Two decades ago, President Jimmy Carter, shocked that the Soviet leaders would lie to him and invade Afghanistan, decided to reinstate registration. Afghan guerrillas armed with Stinger missiles, not Carter’s list of untrained 18‐year‐olds, finally ousted the Soviet invaders.
Candidate Ronald Reagan promised to eliminate registration, but after the Soviets pressured the Polish government to crack down on the Solidarity labor union, President Reagan decided to preserve the program. Neither the Poles nor the Russians took much notice; internal failure eventually caused both communist regimes to collapse.
Since then, the Cold War has ended, the Soviet military has imploded, and America dominates the globe akin to the way the British Empire and perhaps even the Roman Empire once did. The United States has proved itself capable of bombing into oblivion small nations like Yugoslavia, without suffering a single casualty.
The changing international environment caused the Defense Department to change its mobilization requirements. In 1979, it wanted the first draftee within 13 days of mobilization. Now, it doesn’t desire the first conscript until six months plus 13 days after mobilization, a contingency likely to occur only if the Martians finally invade Earth.
Indeed, the Pentagon acknowledged in 1993 that dropping the sign up would have ”no effect on military mobilization requirements, little effect on the time it would take to mobilize and no measurable effect on military recruitment.”
But now Gil Coronado, director of the Selective Service, says the sign up is ”most essential to U.S. national security.” Why? Because President Bill Clinton says it is. Right. Mr. Avoid‐Service‐at‐All‐Costs is an authority on military manpower.
The facts speak for themselves. Clinton didn’t want to take the heat for killing the program, despite the changing international threat environment, after evading the draft himself. With the commander in chief standing behind registration, it should come as no surprise that his national security adviser and Defense secretary say the same thing.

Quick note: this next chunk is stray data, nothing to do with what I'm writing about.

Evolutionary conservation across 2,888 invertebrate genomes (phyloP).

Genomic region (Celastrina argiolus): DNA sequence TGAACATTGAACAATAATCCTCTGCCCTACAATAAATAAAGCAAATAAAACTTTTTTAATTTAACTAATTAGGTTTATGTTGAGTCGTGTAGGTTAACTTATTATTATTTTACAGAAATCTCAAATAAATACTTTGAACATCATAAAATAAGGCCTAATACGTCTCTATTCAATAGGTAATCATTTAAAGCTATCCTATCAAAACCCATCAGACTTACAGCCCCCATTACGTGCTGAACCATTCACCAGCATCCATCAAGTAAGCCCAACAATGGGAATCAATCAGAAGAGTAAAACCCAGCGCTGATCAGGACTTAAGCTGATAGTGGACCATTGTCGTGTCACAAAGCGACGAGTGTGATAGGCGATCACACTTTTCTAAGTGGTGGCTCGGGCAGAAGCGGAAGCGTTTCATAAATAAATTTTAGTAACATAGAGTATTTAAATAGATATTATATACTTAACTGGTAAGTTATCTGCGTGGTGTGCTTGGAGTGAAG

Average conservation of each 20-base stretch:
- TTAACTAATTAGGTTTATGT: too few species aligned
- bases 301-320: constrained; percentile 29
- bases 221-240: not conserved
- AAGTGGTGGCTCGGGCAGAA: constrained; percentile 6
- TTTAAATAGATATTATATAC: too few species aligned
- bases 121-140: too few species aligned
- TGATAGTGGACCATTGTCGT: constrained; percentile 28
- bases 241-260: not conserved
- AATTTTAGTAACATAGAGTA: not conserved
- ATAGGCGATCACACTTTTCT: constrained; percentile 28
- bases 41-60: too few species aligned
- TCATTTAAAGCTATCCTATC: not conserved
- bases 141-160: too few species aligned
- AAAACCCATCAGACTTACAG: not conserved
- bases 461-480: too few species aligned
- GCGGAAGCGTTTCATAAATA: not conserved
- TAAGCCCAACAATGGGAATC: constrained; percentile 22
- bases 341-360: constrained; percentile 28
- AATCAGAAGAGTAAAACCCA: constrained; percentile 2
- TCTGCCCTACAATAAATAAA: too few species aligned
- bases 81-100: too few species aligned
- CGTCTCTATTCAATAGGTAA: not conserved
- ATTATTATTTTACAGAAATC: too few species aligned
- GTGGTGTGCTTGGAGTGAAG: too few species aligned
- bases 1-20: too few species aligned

In a letter to the Washington Times, Coronado also cites the agency’s ability to draft health care personnel. However, that has nothing to do with ongoing registration, unless Selective Service plans on sending 18- to 25‐year‐olds to medical school before putting them into uniform. Perhaps he supports the old czarist lifetime draft.
Even more hilarious is the argument, voiced by Coronado, as well as Representatives Duke Cunningham, R‐Calif., and Steve Buyer, R‐Ind., that registration aids recruiting. Observes Coronado, the agency ”communicates with every man who registers to inform him about volunteer service opportunities in the armed forces and civilian community.” The two congressmen charge that it would be ”ironic and reckless to terminate the system at a time when the military services cannot reach their goals for recruitment and retention.”
Does anyone seriously believe that registration causes 18‐year‐olds to sprint down to the recruiting office? It would be better to address personnel problems directly, not use them as an excuse for bureaucratic aggrandizement.
The supporters of Selective Service conveniently ignore four points.
First, draftees have to be trained as well as conscripted, meaning that it would be five to six months before any significant number reached the battlefield. Thus, at most, registration advances by a couple of weeks the production of a few extra soldiers months after the United States has gone to war. As a result, the program is useless for the smaller conflicts we are likely to see in the future.
Second, starting from scratch, Selective Service got the first conscript in uniform in 73 days in 1917 and just 63 days in 1940; two decades ago, both the Congressional Budget Office and Selective Service System figured the latter could get the first inductee in about a month. All of these estimates and Selectives Service could do better today meet the Pentagon’s current mobilization requirements.
Third, past experience demonstrates that crises generate volunteers. A future threat serious enough to cause Congress to impose conscription would almost certainly cause tens or hundreds of thousands of volunteers to flood the training camps. Thus, the difference between getting the first draftee on mobilization day plus 13, with peacetime registration, and mobilization day plus 30, with post‐mobilization registration, would be irrelevant.
Finally, Selective Service’s list ages quickly. Although most 18‐year‐olds sign up, most registrants don’t report their address changes. Which means a post‐mobilization sign up would yield a more accurate tally.
Registration didn’t make any sense when Carter reinstated it. It makes even less sense today, when Clinton wants to keep it. Congress should kill this obsolete program and agency.